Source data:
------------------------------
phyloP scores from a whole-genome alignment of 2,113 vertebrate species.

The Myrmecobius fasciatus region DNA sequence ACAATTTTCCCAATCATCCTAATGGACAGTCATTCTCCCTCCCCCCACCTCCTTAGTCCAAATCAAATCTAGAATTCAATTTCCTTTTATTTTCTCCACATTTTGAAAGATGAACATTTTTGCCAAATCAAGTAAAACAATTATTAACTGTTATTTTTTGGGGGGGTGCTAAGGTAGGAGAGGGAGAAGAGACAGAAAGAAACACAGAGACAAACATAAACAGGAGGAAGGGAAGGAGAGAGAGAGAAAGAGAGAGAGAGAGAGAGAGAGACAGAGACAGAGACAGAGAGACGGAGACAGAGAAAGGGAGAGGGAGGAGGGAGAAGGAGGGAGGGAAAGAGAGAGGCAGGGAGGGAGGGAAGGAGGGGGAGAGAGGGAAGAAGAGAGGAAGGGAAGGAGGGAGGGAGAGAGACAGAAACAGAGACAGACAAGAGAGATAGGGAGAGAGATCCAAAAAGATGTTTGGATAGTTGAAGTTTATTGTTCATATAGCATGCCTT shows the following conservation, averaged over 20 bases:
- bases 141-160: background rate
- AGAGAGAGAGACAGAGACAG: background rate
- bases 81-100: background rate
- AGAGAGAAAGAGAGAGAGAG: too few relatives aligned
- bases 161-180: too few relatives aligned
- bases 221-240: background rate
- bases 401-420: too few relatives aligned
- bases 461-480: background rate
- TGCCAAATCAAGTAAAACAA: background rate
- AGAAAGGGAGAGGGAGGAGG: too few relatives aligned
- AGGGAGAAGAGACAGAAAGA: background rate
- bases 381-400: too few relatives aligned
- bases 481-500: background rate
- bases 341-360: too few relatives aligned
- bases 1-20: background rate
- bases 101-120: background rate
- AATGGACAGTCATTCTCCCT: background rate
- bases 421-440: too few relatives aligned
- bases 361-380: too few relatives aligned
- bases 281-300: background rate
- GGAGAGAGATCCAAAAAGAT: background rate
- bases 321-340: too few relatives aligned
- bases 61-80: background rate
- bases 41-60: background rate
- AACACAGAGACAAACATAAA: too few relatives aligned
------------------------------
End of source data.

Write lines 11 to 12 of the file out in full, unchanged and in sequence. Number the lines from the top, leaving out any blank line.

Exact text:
- TGCCAAATCAAGTAAAACAA: background rate
- AGAAAGGGAGAGGGAGGAGG: too few relatives aligned